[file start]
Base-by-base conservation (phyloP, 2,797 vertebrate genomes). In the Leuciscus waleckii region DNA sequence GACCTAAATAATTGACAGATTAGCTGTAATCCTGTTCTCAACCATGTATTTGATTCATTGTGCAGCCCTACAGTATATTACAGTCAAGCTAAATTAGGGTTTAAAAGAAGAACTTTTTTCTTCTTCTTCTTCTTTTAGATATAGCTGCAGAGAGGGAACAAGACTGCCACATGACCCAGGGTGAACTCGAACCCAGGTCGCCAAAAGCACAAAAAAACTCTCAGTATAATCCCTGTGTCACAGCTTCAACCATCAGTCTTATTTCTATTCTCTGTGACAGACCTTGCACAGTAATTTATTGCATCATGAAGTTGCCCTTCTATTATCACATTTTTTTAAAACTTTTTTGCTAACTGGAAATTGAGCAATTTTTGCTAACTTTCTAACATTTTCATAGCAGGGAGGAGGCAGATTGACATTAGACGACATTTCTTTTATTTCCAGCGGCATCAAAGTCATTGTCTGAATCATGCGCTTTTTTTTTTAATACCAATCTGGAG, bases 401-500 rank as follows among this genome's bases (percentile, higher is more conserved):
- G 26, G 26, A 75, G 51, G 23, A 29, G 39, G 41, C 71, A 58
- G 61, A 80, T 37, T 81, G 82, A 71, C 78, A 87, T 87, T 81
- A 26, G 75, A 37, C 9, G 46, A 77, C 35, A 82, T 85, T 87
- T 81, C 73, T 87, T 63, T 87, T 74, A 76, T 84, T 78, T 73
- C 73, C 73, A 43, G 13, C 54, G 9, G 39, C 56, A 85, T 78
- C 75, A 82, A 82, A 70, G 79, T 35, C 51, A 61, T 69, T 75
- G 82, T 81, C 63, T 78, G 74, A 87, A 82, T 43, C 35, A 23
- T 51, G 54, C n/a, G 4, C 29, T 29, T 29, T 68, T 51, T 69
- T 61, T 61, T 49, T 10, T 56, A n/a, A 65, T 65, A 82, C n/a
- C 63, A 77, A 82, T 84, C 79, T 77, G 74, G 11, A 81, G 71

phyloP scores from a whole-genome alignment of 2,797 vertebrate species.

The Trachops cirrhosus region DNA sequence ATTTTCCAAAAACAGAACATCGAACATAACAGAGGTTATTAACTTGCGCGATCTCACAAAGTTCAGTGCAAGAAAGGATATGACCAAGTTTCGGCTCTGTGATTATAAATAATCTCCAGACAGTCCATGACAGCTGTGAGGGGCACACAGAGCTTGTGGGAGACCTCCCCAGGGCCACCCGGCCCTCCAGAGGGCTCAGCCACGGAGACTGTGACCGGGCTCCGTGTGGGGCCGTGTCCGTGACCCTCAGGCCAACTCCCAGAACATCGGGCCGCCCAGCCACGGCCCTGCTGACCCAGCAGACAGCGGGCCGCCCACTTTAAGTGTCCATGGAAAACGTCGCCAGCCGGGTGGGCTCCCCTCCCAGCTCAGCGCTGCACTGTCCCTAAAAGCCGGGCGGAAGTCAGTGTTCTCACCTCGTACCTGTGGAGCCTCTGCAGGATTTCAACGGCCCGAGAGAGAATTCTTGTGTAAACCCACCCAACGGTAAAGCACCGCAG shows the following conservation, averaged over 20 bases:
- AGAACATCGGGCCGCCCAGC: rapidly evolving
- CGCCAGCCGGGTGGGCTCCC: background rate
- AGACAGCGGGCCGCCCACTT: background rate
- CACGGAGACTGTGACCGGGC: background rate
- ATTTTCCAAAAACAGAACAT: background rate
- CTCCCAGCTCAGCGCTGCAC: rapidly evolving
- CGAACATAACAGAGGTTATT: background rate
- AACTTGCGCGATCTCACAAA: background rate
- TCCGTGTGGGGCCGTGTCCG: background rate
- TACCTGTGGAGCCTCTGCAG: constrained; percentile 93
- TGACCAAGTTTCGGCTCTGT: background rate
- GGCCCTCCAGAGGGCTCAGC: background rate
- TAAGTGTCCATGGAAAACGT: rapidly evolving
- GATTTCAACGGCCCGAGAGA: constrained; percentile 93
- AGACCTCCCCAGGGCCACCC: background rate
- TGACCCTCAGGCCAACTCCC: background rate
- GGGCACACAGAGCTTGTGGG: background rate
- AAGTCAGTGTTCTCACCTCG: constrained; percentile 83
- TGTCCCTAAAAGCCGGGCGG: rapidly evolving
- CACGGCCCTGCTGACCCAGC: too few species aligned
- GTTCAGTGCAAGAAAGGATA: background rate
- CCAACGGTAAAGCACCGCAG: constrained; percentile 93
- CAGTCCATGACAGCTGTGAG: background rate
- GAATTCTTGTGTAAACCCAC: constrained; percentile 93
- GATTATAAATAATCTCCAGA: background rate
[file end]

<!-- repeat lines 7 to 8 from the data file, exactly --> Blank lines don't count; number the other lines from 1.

- C 75, A 82, A 82, A 70, G 79, T 35, C 51, A 61, T 69, T 75
- G 82, T 81, C 63, T 78, G 74, A 87, A 82, T 43, C 35, A 23